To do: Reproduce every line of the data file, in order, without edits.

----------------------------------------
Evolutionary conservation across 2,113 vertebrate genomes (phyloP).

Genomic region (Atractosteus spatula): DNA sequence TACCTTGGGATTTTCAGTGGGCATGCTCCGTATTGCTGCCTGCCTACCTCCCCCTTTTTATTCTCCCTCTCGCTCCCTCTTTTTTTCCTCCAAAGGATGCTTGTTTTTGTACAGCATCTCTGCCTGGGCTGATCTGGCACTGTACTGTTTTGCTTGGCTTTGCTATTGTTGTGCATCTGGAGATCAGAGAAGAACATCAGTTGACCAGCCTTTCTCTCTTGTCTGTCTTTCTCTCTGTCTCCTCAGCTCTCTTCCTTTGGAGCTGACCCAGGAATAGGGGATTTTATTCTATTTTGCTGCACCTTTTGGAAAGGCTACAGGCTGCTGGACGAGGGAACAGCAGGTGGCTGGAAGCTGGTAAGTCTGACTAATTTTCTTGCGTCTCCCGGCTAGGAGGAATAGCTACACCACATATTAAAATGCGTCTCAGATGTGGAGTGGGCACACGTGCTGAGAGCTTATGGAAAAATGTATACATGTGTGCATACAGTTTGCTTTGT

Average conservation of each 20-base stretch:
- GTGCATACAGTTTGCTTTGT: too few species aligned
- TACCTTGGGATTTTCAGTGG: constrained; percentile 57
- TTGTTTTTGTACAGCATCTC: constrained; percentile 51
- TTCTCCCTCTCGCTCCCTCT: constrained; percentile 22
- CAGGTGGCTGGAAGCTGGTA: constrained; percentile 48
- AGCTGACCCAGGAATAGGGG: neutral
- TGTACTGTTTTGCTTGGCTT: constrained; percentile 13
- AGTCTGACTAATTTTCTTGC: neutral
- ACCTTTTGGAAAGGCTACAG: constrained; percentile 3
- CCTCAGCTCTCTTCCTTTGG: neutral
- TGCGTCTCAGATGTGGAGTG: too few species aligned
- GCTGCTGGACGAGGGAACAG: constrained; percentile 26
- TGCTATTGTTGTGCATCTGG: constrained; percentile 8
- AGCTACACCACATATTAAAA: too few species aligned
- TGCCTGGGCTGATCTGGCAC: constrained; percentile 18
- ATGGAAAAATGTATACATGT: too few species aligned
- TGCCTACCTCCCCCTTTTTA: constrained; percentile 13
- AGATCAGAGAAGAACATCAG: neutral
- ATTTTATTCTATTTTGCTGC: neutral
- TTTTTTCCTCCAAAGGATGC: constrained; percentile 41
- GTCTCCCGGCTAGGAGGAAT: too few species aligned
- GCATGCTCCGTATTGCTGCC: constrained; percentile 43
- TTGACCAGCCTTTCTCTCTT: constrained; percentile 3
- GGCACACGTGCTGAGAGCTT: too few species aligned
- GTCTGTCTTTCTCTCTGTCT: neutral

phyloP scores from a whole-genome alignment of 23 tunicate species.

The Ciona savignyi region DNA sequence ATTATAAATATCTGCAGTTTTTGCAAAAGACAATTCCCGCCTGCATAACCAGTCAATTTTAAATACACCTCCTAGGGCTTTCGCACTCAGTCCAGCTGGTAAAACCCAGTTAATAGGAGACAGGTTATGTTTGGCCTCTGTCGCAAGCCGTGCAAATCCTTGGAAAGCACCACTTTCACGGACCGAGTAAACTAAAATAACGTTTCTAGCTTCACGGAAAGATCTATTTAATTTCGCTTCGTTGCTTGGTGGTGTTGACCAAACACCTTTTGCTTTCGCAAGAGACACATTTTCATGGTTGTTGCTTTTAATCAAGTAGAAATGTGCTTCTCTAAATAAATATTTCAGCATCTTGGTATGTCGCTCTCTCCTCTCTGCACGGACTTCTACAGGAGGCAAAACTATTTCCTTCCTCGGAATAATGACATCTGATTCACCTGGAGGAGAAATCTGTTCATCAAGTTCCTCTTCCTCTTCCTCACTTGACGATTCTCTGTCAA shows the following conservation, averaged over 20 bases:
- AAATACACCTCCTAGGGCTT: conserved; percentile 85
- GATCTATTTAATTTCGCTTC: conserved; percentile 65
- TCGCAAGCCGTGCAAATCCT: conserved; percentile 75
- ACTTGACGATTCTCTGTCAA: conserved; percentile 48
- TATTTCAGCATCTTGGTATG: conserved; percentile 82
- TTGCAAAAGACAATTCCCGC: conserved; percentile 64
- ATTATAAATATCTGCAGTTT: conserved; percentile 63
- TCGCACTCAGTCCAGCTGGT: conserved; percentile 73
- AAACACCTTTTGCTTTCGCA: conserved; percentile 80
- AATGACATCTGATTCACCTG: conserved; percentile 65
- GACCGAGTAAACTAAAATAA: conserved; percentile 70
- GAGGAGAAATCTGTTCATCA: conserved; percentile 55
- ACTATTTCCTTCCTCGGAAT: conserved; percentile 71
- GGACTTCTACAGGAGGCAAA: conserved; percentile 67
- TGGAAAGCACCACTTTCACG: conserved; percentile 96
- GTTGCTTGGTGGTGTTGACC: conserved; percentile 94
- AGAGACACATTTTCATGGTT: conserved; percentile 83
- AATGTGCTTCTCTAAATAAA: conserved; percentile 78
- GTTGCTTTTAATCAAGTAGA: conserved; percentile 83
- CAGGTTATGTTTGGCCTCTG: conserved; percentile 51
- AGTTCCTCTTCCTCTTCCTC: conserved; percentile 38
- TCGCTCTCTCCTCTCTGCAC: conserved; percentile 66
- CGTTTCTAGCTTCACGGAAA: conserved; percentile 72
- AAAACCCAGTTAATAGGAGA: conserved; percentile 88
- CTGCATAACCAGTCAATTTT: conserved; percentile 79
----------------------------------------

Evolutionary conservation across 2,113 vertebrate genomes (phyloP).

Genomic region (Atractosteus spatula): DNA sequence TACCTTGGGATTTTCAGTGGGCATGCTCCGTATTGCTGCCTGCCTACCTCCCCCTTTTTATTCTCCCTCTCGCTCCCTCTTTTTTTCCTCCAAAGGATGCTTGTTTTTGTACAGCATCTCTGCCTGGGCTGATCTGGCACTGTACTGTTTTGCTTGGCTTTGCTATTGTTGTGCATCTGGAGATCAGAGAAGAACATCAGTTGACCAGCCTTTCTCTCTTGTCTGTCTTTCTCTCTGTCTCCTCAGCTCTCTTCCTTTGGAGCTGACCCAGGAATAGGGGATTTTATTCTATTTTGCTGCACCTTTTGGAAAGGCTACAGGCTGCTGGACGAGGGAACAGCAGGTGGCTGGAAGCTGGTAAGTCTGACTAATTTTCTTGCGTCTCCCGGCTAGGAGGAATAGCTACACCACATATTAAAATGCGTCTCAGATGTGGAGTGGGCACACGTGCTGAGAGCTTATGGAAAAATGTATACATGTGTGCATACAGTTTGCTTTGT

Average conservation of each 20-base stretch:
- GTGCATACAGTTTGCTTTGT: too few species aligned
- TACCTTGGGATTTTCAGTGG: constrained; percentile 57
- TTGTTTTTGTACAGCATCTC: constrained; percentile 51
- TTCTCCCTCTCGCTCCCTCT: constrained; percentile 22
- CAGGTGGCTGGAAGCTGGTA: constrained; percentile 48
- AGCTGACCCAGGAATAGGGG: neutral
- TGTACTGTTTTGCTTGGCTT: constrained; percentile 13
- AGTCTGACTAATTTTCTTGC: neutral
- ACCTTTTGGAAAGGCTACAG: constrained; percentile 3
- CCTCAGCTCTCTTCCTTTGG: neutral
- TGCGTCTCAGATGTGGAGTG: too few species aligned
- GCTGCTGGACGAGGGAACAG: constrained; percentile 26
- TGCTATTGTTGTGCATCTGG: constrained; percentile 8
- AGCTACACCACATATTAAAA: too few species aligned
- TGCCTGGGCTGATCTGGCAC: constrained; percentile 18
- ATGGAAAAATGTATACATGT: too few species aligned
- TGCCTACCTCCCCCTTTTTA: constrained; percentile 13
- AGATCAGAGAAGAACATCAG: neutral
- ATTTTATTCTATTTTGCTGC: neutral
- TTTTTTCCTCCAAAGGATGC: constrained; percentile 41
- GTCTCCCGGCTAGGAGGAAT: too few species aligned
- GCATGCTCCGTATTGCTGCC: constrained; percentile 43
- TTGACCAGCCTTTCTCTCTT: constrained; percentile 3
- GGCACACGTGCTGAGAGCTT: too few species aligned
- GTCTGTCTTTCTCTCTGTCT: neutral

phyloP scores from a whole-genome alignment of 23 tunicate species.

The Ciona savignyi region DNA sequence ATTATAAATATCTGCAGTTTTTGCAAAAGACAATTCCCGCCTGCATAACCAGTCAATTTTAAATACACCTCCTAGGGCTTTCGCACTCAGTCCAGCTGGTAAAACCCAGTTAATAGGAGACAGGTTATGTTTGGCCTCTGTCGCAAGCCGTGCAAATCCTTGGAAAGCACCACTTTCACGGACCGAGTAAACTAAAATAACGTTTCTAGCTTCACGGAAAGATCTATTTAATTTCGCTTCGTTGCTTGGTGGTGTTGACCAAACACCTTTTGCTTTCGCAAGAGACACATTTTCATGGTTGTTGCTTTTAATCAAGTAGAAATGTGCTTCTCTAAATAAATATTTCAGCATCTTGGTATGTCGCTCTCTCCTCTCTGCACGGACTTCTACAGGAGGCAAAACTATTTCCTTCCTCGGAATAATGACATCTGATTCACCTGGAGGAGAAATCTGTTCATCAAGTTCCTCTTCCTCTTCCTCACTTGACGATTCTCTGTCAA shows the following conservation, averaged over 20 bases:
- AAATACACCTCCTAGGGCTT: conserved; percentile 85
- GATCTATTTAATTTCGCTTC: conserved; percentile 65
- TCGCAAGCCGTGCAAATCCT: conserved; percentile 75
- ACTTGACGATTCTCTGTCAA: conserved; percentile 48
- TATTTCAGCATCTTGGTATG: conserved; percentile 82
- TTGCAAAAGACAATTCCCGC: conserved; percentile 64
- ATTATAAATATCTGCAGTTT: conserved; percentile 63
- TCGCACTCAGTCCAGCTGGT: conserved; percentile 73
- AAACACCTTTTGCTTTCGCA: conserved; percentile 80
- AATGACATCTGATTCACCTG: conserved; percentile 65
- GACCGAGTAAACTAAAATAA: conserved; percentile 70
- GAGGAGAAATCTGTTCATCA: conserved; percentile 55
- ACTATTTCCTTCCTCGGAAT: conserved; percentile 71
- GGACTTCTACAGGAGGCAAA: conserved; percentile 67
- TGGAAAGCACCACTTTCACG: conserved; percentile 96
- GTTGCTTGGTGGTGTTGACC: conserved; percentile 94
- AGAGACACATTTTCATGGTT: conserved; percentile 83
- AATGTGCTTCTCTAAATAAA: conserved; percentile 78
- GTTGCTTTTAATCAAGTAGA: conserved; percentile 83
- CAGGTTATGTTTGGCCTCTG: conserved; percentile 51
- AGTTCCTCTTCCTCTTCCTC: conserved; percentile 38
- TCGCTCTCTCCTCTCTGCAC: conserved; percentile 66
- CGTTTCTAGCTTCACGGAAA: conserved; percentile 72
- AAAACCCAGTTAATAGGAGA: conserved; percentile 88
- CTGCATAACCAGTCAATTTT: conserved; percentile 79